IBM follows Microsoft with RPA acquisition – or does it?
IBM expands its automation capabilities with the WDG acquisition on July 8, 2020. WDG Soluções Em Sistemas E Automação De Processos LTDA is a Brazilian software provider of robotic process automation (RPA). WDG provides RPA, Intelligent Automation (IA), Interactive Voice Response (IVR) and chatbots primarily to customers in Latin America. WDG’s capabilities are comparable to Softomotive, which was acquired by Microsoft a little more than a month ago. That’s where the similarities end. We’ll explore why IBM bought WDG, how this acquisition is different from Microsoft’s, and what it means for the broader RPA market.
Why did IBM do this acquisition?
The WDG acquisition is IBM CEO Arvind Krishna’s 2nd deal since he was elevated to the top role in April 2020. Krishna’s vision and stragey are influenced by his prior role as head of IBM’s cloud and cognitive services division. Therefore, IBM’s strategy to advance its AI-infused automation capabilities should not be surprising. IBM wants to enable its clients to connect business processes to IT operations. And it wants to extend IBM Services’ ability to transform clients’ operations as RPA, analytics and AI bring more intelligence to enterprise workflows. Both expand IBM’s capabilities for delivering automation pervasively across client organizations. We’ll come back to these objectives when we compare IBM’s deal to Microsoft’s.
The acquisition aligns well with IBM’s strategy and immediately checks three boxes. First, WDG capabilities will be integrated with IBM’s CloudPak that offers AI-driven solutions for data capture, orchestrating workflow, monitoring and reporting, and decision management. IBM will deploy about 600 pre-built WDG automation activities in CloudPak. Second, WDG technology will be embedded with IBM Watson AIOps that automates processes to detect, identify and respond to IT issues. Finally, IBM brings RPA and AI-driven chatbot capabilities in house. IBM will continue its partnerships with the big 3 (UiPath, AutomationAnywhere, BluePrism), but this will give IBM more leverage to win customers.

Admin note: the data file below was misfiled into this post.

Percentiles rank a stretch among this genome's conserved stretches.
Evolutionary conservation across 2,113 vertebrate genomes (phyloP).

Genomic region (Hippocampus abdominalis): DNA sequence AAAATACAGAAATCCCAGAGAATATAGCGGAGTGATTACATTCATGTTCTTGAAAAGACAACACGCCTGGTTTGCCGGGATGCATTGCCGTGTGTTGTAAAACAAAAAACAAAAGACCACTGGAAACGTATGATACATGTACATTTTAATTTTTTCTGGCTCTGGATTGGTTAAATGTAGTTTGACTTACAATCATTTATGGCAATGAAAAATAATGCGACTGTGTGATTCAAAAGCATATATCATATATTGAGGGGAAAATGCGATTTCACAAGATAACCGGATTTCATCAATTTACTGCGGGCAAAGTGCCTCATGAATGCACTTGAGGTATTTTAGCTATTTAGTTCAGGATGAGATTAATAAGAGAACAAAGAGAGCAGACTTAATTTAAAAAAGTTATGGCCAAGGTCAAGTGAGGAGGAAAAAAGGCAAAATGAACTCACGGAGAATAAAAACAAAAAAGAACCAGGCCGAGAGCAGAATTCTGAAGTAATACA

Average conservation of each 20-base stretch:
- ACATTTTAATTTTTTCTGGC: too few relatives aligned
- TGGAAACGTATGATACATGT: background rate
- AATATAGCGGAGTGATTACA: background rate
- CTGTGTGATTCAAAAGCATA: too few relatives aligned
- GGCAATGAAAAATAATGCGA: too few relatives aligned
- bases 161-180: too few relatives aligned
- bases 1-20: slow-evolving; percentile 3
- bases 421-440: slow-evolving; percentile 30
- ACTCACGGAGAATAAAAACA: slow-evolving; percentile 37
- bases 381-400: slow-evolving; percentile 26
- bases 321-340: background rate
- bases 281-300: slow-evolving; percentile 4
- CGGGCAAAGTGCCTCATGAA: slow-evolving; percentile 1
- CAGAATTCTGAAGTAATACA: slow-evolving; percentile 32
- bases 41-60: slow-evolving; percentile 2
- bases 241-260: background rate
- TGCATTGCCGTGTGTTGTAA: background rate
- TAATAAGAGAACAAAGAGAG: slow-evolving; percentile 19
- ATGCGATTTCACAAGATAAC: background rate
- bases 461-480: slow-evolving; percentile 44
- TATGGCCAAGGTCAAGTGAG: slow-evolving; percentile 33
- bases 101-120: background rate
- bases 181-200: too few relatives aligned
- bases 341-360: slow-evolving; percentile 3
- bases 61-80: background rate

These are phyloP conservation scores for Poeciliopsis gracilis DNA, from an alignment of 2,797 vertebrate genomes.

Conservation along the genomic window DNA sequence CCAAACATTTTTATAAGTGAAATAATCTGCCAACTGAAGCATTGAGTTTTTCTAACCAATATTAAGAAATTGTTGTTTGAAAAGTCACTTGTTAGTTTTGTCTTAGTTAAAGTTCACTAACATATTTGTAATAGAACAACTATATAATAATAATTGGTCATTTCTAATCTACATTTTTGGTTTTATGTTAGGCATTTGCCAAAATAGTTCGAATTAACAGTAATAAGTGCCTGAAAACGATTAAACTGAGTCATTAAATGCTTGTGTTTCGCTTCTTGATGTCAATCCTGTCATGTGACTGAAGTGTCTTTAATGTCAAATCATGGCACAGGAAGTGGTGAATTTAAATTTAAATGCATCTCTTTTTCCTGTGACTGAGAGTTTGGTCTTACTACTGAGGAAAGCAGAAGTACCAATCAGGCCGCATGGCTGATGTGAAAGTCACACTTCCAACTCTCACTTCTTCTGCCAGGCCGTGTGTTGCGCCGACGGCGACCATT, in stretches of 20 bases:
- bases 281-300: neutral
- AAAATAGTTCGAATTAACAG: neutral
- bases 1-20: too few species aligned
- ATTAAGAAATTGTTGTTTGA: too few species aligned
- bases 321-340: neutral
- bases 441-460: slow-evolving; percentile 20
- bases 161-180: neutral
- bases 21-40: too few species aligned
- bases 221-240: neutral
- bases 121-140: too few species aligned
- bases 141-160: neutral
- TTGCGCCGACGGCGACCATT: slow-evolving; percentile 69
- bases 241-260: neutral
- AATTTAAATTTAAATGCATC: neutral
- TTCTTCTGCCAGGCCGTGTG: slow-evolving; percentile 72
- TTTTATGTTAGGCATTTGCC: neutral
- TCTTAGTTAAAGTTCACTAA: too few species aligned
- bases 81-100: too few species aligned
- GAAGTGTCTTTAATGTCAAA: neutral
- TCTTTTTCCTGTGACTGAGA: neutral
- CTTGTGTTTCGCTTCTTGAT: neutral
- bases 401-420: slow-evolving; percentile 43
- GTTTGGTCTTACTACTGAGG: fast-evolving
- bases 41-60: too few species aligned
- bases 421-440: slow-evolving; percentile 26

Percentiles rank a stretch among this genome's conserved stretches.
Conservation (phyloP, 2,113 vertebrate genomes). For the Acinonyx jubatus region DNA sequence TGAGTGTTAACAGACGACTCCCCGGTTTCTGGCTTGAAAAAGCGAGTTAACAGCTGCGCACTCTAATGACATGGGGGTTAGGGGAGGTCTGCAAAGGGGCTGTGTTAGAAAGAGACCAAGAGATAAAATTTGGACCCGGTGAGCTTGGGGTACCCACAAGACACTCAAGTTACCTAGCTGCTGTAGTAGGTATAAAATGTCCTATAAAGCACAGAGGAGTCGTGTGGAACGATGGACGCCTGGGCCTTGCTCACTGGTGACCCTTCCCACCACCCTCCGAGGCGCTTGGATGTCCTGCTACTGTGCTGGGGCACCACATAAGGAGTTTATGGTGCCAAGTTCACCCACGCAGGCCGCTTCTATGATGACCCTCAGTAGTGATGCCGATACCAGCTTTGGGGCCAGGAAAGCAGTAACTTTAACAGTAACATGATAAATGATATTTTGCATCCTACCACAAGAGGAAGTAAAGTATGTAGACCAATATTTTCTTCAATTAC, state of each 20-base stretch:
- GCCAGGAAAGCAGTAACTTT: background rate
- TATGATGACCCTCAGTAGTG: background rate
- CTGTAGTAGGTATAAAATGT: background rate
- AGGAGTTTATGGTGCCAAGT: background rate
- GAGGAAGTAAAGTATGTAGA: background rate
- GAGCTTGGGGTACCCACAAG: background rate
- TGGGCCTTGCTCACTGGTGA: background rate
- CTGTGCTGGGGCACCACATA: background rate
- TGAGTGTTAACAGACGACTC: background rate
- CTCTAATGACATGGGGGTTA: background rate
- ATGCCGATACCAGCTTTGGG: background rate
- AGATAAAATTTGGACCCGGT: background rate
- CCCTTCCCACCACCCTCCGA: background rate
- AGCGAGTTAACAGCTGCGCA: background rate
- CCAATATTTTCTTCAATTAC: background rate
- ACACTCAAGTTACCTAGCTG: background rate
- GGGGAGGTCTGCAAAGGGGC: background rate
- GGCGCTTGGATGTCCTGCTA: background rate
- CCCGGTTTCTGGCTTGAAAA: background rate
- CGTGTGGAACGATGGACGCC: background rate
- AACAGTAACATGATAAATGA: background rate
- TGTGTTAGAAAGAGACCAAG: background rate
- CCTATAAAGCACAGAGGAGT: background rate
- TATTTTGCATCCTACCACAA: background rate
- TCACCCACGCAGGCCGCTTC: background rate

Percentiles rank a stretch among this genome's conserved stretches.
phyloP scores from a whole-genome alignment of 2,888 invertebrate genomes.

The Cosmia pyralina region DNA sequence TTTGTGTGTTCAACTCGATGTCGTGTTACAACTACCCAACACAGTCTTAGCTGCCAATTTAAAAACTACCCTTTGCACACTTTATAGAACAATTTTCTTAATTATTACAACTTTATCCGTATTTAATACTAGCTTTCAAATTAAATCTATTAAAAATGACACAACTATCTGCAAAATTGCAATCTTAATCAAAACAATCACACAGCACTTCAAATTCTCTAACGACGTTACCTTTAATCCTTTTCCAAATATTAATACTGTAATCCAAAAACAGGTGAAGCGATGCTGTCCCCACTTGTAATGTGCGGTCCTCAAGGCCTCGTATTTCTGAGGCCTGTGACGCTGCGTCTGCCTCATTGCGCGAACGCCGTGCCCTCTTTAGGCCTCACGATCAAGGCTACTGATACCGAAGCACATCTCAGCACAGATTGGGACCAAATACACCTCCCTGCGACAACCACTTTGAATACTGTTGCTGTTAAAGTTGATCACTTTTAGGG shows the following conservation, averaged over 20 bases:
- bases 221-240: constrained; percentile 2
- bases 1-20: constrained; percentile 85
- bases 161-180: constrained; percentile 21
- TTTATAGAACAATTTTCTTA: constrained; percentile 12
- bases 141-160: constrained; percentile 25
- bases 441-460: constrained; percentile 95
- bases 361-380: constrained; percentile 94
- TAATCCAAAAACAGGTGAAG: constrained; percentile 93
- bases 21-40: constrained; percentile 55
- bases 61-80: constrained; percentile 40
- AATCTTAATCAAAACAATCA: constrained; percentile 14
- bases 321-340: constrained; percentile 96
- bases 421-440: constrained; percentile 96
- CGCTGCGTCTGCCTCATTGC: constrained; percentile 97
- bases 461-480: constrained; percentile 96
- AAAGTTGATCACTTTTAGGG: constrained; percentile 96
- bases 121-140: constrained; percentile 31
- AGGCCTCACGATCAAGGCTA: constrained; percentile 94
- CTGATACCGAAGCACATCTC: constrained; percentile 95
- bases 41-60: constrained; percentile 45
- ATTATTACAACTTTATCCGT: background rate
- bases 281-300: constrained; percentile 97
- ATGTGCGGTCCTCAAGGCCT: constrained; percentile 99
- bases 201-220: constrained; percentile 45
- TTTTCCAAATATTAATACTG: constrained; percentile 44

How IBM’s deal objectives differ from Microsoft’s
The long game for IBM is to enable customers to meet their cloud, digital transformation and AI objectives. Who else is positioned as well as IBM to do that? IBM is the world’s largest IT Services company, a market leader in hybrid cloud solutions, complemented by strong AI capabilities. The combination differentiates IBM from pure RPA players as well as from SaaS software companies (Microsoft, SAP, Oracle, SalesForce). As a result, IBM can combine RPA with its own automation platform, professional services delivery and product pricing (and create automation-as-a-service). With this in mind, IBM is able to leverage RPA as loss-leader in return for larger automation plays.
There are additional benefits that may be less obvious, but important nevertheless. Combining RPA and AI delivers low-code cloud-based automation platforms with strong capability to integrate across core customer and employee-facing processes. To date, enterprises have adopted RPA to automate their back-office processes and tasks, and the addition of AI opens customer-facing, front-office automation opportunities. The WDG acquisition brings key customer experience (CX) capabilities that enable IBM to expand from its back-office corporate services (Finance, Procurement, IT, HR, Operations). Finally, we’ll mention that IBM will not gain significant customers when it closes the WDG deal. In fact, IBM was not interested in acquiring a large installed customer base or RPA deals (some of which have failed or are commercially unattractive). As a result, IBM may go after failed RPA implementations and replace some incumbent players and win new customers.
What does it mean for RPA?
IBM expands its automation capabilities with the acquisition of WDG and validates the RPA category as well as RPA’s role in Intelligent Automation. This is also the case for Microsoft’s acquisition of Softomotive in May 2020. In addition, IBM and Microsoft raise the stakes and apply pressure on the incumbents. Both companies have to successfully integrate the acquisitions into their automation platforms and ensure that they preserve and enhance the value of the acquired IP and talent. That will take time. Gartner’s just released RPA Magic Quadrant report shows the market shift, with Softomotive (acquired by Microsoft) disappearing from the Niche quadrant, and replaced by Microsoft in the Visionary quadrant (but not in the Leader quadrant because of unproven “Ability to Execute”). We expect IBM to make an appearance in future analyst reports for RPA.
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